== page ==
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WISCONSIN NEWS ROUNDUP: State had another record cranberry crop in 2013

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WISCONSIN NEWS ROUNDUP: State had another record cranberry crop in 2013
Ellsworth Wisconsin 126 S. Chestnut St. 54011

Wisconsin had another record cranberry crop last year.  Recent figures from the U-S-D-A show that the Badger State produced just over six-million barrels -- a 25-percent increase from 2012.  About 21-thousand acres of cranberries were harvested statewide a year ago, 400 more than the previous year.  The state provided 67-percent of the nation's total production.  Massachusetts was a distant second with one-point-eight million barrels.  Governor Scott Walker hailed Wisconsin's record out-put -- and he praised growers for their hard work and determination, especially those facing extreme weather conditions the past few years.  Wisconsin's increase was more than twice the eleven-percent jump in the national harvest.  Also, Walker noted that Wisconsin's cherry and apple growers rebounded from bad weather in 2012 with large increases in their production.  The U-S-D-A said apple growers harvested almost 42-million pounds in 2012, while the cherry crop totaled 12-point-three million pounds.

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As G-O-P state lawmakers raise concerns about the housing of unaccompanied immigrant children, about 50 have been placed in Wisconsin -- and they're living with approved sponsors.  The U-S Office of Refugee Settlement has a Web site with a state-by-state breakdown of placements from January first through early July.  It also explains its placement policies, once immigrant children are referred by Homeland Security officials.  The resettlement agency says it requires medical clearance for the youngsters -- plus criminal background checks of the adults who sponsor them.  Yesterday, Assembly Speaker Robin Vos and three other Republicans asked that Wisconsin not be considered as a place to temporarily house the recent wave of unaccompanied immigrant children.  They said the state is willing to help in times of need, but they're concerned that the new placements would sap state resources -- and the kids would be better off in southern states where they could more easily reunite with their families.  The Refugee Resettlement Office says most children in the program are from Guatemala, Honduras, and El Salvador, where there's been heavy gang violence.  The surge of unaccompanied immigrant children began in 2012 but has grown significantly.  The re-settlement agency expects 60-thousand referrals in the current fiscal year, up from 23-thousand the previous year.

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State Assembly Speaker Robin Vos wants Wisconsin off the list of places where the federal government is sending unaccompanied immigrant children crossing the U-S border.  Vos and three other Assembly Republicans wrote to the head of Homeland Security, saying it's better for the minors to be located near the nation's southern border -- so families can be promptly re-united.  Vos, G-O-P finance chair John Nygren of Marinette, and fellow Assembly Republicans Joel Kleefisch of Oconomowoc and Dave Craig of Big Bend signed the letter.  They said Wisconsin is a generous state that's willing to help in times of emergency but in their words, "The federal government should not prioritize the needs of others over our own residents."  Vos and the other Republicans said they were "beyond frustrated" that the Obama administration has not given adequate information to state officials -- including the potential for health risks that the immigrants might bring in.  And the lawmakers want to know if the children would be classified as refugees, which means they could get state public assistance benefits.  Federal officials have contacted various officials and agencies in Milwaukee and Madison about hosting the immigrants.  The A-P said about 50 of them have been placed in the state.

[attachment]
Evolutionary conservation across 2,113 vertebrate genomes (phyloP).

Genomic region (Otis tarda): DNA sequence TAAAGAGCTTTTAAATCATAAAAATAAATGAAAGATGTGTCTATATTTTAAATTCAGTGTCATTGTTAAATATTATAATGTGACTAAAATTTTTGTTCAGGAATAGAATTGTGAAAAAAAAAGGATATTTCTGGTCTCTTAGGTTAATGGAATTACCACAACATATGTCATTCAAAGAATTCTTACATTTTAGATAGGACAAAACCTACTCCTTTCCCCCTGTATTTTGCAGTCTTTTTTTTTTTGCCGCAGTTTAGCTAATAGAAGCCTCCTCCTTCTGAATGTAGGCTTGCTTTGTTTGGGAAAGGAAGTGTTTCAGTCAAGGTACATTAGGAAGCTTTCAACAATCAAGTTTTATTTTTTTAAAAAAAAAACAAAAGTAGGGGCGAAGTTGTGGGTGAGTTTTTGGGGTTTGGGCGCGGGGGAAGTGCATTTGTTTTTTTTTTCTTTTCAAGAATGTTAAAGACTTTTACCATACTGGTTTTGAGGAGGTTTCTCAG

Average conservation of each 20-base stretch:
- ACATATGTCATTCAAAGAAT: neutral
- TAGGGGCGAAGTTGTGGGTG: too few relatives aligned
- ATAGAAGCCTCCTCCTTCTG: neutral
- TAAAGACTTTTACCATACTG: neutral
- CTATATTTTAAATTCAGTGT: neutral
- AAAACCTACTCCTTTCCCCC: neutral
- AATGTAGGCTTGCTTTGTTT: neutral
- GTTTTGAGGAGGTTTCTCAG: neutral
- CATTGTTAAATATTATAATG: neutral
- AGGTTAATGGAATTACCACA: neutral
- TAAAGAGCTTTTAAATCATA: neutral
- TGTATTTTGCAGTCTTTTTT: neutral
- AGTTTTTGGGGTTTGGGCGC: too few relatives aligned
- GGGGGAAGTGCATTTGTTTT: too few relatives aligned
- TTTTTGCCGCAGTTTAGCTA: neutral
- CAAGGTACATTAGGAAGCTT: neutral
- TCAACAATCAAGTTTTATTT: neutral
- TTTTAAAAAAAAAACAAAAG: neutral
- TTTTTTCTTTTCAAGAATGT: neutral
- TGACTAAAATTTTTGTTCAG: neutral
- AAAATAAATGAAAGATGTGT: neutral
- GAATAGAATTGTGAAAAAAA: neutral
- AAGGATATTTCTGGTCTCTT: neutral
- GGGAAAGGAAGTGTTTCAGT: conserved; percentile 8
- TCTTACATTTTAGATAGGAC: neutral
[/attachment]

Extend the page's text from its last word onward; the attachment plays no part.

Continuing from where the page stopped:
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Luxurious mink coats still have Wisconsin written all over them.  Federal officials said the Badger State made one of every three mink pelts produced in the U-S last year, with just over one-point-one million.  That's eight-percent more than in 2011, the last year in which production figures were available.  Utah was second in mink production with 855-thousand pelts -- more than a quarter-million fewer than Wisconsin.  Nationally, mink production rose 15-percent over the previous two years.  The U-S-D-A said the average pelt was valued at just over 56-dollars.  Two-thirds of the Wisconsin pelts were black.  Ten-percent were blue iris, nine-percent mahogany, and eight-percent white.

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A suburban Chicago woman who died while saving an eight-year-old swimmer in northern Wisconsin is being a called a "hero" by her sister.  Forty-seven year old Karen Wessel lived in Arlington Heights Illinois.  She and her sister, Janice Potocki, swam onto Star Lake near Sayner in Vilas County on Tuesday to save three boys who struggled while trying to swim to an island and were going back to shore.  Sheriff's officials said Wessel went under while holding the eight-year-old as high as she could, so he wouldn't go under as well.  Wessel was rescued, and was flown to a hospital in Wausau where she died on Tuesday night.  Potocki told the Arlington Heights Daily Herald that her sister definitely saved the boy's life.  Potocki and the other two swimmers escaped unharmed.

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